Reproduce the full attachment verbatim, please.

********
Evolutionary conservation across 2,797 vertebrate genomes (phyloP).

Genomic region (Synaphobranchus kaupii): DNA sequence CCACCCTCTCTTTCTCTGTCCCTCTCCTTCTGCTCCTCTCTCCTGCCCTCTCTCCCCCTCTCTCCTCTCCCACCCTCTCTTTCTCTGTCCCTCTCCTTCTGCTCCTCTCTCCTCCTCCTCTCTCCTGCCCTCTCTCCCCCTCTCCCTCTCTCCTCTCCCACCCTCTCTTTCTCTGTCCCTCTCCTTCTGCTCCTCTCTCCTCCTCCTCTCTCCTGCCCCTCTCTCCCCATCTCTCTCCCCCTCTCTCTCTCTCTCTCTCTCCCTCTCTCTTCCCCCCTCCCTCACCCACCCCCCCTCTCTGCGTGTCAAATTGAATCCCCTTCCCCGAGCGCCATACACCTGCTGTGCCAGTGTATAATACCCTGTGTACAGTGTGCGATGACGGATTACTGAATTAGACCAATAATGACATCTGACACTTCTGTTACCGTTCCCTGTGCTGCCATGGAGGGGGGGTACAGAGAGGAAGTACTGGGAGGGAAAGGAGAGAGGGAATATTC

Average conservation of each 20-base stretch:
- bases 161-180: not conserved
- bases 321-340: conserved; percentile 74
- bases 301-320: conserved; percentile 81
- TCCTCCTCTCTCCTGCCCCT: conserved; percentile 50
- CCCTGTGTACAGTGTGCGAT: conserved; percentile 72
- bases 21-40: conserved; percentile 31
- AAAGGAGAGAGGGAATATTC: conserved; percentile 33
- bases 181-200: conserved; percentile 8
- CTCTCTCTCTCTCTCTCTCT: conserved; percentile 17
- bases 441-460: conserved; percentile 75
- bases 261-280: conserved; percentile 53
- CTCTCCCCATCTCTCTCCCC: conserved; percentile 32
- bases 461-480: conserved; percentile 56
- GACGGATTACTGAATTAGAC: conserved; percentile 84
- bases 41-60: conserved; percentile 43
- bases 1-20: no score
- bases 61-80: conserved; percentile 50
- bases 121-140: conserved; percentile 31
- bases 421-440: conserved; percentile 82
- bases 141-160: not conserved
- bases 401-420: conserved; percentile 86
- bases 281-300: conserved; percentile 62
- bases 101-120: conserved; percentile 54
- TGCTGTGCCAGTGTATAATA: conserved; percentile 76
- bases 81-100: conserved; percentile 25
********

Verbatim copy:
Evolutionary conservation across 2,797 vertebrate genomes (phyloP).

Genomic region (Synaphobranchus kaupii): DNA sequence CCACCCTCTCTTTCTCTGTCCCTCTCCTTCTGCTCCTCTCTCCTGCCCTCTCTCCCCCTCTCTCCTCTCCCACCCTCTCTTTCTCTGTCCCTCTCCTTCTGCTCCTCTCTCCTCCTCCTCTCTCCTGCCCTCTCTCCCCCTCTCCCTCTCTCCTCTCCCACCCTCTCTTTCTCTGTCCCTCTCCTTCTGCTCCTCTCTCCTCCTCCTCTCTCCTGCCCCTCTCTCCCCATCTCTCTCCCCCTCTCTCTCTCTCTCTCTCTCCCTCTCTCTTCCCCCCTCCCTCACCCACCCCCCCTCTCTGCGTGTCAAATTGAATCCCCTTCCCCGAGCGCCATACACCTGCTGTGCCAGTGTATAATACCCTGTGTACAGTGTGCGATGACGGATTACTGAATTAGACCAATAATGACATCTGACACTTCTGTTACCGTTCCCTGTGCTGCCATGGAGGGGGGGTACAGAGAGGAAGTACTGGGAGGGAAAGGAGAGAGGGAATATTC

Average conservation of each 20-base stretch:
- bases 161-180: not conserved
- bases 321-340: conserved; percentile 74
- bases 301-320: conserved; percentile 81
- TCCTCCTCTCTCCTGCCCCT: conserved; percentile 50
- CCCTGTGTACAGTGTGCGAT: conserved; percentile 72
- bases 21-40: conserved; percentile 31
- AAAGGAGAGAGGGAATATTC: conserved; percentile 33
- bases 181-200: conserved; percentile 8
- CTCTCTCTCTCTCTCTCTCT: conserved; percentile 17
- bases 441-460: conserved; percentile 75
- bases 261-280: conserved; percentile 53
- CTCTCCCCATCTCTCTCCCC: conserved; percentile 32
- bases 461-480: conserved; percentile 56
- GACGGATTACTGAATTAGAC: conserved; percentile 84
- bases 41-60: conserved; percentile 43
- bases 1-20: no score
- bases 61-80: conserved; percentile 50
- bases 121-140: conserved; percentile 31
- bases 421-440: conserved; percentile 82
- bases 141-160: not conserved
- bases 401-420: conserved; percentile 86
- bases 281-300: conserved; percentile 62
- bases 101-120: conserved; percentile 54
- TGCTGTGCCAGTGTATAATA: conserved; percentile 76
- bases 81-100: conserved; percentile 25